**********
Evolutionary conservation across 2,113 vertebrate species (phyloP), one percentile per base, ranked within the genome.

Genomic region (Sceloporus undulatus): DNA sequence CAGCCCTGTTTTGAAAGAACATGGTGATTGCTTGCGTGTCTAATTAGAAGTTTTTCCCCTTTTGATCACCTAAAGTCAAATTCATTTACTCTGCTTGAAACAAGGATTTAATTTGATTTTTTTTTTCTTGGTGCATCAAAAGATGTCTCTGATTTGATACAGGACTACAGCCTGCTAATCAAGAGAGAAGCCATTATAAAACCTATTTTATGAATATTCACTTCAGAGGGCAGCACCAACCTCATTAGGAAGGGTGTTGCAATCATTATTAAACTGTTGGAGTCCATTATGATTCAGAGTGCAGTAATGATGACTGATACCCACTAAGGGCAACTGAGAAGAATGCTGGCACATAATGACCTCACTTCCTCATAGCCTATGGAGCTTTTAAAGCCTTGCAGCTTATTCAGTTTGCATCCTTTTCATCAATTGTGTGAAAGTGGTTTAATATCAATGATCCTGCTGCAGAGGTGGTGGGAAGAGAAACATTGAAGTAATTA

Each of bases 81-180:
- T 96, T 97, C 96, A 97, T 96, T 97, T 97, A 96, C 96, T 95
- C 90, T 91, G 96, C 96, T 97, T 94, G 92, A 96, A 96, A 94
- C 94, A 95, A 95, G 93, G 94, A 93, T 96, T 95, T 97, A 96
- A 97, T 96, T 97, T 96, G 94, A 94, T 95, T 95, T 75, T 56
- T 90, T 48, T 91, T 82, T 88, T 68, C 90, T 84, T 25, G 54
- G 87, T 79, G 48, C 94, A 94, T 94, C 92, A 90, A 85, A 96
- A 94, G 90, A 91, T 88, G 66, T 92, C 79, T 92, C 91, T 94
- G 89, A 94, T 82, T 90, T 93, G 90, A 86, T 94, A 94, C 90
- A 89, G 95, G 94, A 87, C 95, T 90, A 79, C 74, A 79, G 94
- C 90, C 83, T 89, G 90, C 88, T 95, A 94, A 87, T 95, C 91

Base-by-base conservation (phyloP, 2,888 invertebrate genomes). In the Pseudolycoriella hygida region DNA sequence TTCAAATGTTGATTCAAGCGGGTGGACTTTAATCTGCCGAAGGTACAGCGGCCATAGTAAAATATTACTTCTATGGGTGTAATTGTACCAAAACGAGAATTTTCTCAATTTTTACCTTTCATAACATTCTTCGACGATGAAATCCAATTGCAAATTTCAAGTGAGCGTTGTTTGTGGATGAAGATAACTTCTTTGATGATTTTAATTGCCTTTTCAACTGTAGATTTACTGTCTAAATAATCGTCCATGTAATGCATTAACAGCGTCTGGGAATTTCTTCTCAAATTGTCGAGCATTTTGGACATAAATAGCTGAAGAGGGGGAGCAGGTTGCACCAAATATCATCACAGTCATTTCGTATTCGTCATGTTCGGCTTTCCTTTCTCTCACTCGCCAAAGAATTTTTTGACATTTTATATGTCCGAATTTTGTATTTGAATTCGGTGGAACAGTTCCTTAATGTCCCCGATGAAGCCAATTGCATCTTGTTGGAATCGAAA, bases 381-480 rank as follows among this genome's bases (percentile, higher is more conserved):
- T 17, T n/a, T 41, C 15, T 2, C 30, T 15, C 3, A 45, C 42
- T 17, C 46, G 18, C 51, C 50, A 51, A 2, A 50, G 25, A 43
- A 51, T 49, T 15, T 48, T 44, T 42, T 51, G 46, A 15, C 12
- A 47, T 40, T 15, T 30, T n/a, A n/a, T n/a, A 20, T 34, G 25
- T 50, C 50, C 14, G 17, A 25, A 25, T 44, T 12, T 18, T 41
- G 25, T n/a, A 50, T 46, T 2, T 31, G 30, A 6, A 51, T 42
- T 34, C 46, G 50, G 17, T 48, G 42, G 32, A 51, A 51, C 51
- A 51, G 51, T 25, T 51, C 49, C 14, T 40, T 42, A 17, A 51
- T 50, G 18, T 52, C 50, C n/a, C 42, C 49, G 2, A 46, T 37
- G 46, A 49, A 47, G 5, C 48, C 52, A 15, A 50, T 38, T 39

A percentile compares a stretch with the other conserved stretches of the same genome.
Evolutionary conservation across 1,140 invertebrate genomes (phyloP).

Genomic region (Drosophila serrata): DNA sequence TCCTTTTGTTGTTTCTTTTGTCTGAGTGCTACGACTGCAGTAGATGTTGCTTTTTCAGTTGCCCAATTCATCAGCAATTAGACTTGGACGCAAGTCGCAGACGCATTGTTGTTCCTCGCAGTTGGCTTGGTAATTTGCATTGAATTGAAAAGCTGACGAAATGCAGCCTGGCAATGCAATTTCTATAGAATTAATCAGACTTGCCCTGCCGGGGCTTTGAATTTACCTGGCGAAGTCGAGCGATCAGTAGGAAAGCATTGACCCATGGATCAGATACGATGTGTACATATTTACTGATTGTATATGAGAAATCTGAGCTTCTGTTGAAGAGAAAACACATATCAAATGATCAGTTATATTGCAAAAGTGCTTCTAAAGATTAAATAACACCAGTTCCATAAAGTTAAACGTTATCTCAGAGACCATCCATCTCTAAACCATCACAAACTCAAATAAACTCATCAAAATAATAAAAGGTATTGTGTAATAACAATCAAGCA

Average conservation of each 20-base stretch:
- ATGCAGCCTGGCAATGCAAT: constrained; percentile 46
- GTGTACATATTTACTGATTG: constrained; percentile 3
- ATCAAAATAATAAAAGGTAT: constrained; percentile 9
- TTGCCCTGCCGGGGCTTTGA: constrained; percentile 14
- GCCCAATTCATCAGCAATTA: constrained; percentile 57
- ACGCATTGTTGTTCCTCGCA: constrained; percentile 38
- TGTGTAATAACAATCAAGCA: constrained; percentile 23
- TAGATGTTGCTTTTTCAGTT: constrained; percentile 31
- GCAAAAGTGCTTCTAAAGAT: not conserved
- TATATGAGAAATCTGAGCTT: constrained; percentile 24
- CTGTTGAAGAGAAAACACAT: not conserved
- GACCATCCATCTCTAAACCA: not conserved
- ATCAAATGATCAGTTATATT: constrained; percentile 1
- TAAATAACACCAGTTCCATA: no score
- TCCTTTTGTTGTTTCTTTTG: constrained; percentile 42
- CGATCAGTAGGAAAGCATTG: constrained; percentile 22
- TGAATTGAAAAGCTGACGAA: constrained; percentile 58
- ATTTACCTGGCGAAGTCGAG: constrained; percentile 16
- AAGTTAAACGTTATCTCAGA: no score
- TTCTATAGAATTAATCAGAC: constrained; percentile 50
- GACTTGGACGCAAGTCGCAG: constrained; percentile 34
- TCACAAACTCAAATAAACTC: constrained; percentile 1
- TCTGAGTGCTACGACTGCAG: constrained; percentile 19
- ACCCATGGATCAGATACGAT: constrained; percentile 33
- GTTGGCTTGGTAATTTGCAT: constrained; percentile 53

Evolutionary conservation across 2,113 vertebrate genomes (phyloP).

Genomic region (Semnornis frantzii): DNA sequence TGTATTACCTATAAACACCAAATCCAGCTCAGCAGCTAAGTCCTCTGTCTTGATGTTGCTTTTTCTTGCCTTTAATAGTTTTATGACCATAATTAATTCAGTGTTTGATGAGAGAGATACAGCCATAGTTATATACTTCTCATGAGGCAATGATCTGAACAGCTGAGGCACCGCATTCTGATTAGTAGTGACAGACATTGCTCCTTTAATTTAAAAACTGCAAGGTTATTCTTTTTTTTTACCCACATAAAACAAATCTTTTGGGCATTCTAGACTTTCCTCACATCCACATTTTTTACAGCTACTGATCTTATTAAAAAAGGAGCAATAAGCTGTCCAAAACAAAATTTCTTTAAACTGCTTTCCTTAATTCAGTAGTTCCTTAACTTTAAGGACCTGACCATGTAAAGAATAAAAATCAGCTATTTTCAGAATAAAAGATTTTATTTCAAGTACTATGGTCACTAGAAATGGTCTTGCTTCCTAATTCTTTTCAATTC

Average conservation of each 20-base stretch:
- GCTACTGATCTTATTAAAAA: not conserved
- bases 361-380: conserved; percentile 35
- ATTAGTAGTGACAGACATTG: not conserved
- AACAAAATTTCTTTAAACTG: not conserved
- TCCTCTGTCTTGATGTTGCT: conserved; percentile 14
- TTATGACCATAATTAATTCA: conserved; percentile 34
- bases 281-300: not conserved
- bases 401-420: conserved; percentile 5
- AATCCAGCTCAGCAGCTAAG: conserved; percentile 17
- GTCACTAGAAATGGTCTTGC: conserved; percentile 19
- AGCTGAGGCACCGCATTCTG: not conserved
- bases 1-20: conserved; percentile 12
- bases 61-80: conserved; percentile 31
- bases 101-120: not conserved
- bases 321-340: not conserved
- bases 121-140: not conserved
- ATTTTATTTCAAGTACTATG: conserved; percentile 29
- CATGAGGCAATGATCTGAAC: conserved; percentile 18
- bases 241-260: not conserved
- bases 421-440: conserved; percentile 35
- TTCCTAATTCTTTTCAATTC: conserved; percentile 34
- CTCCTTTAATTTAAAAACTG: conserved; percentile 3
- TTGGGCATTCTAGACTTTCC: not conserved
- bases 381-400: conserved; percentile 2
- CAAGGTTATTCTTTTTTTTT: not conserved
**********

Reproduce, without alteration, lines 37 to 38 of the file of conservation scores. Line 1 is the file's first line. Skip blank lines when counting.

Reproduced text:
- GCAAAAGTGCTTCTAAAGAT: not conserved
- TATATGAGAAATCTGAGCTT: constrained; percentile 24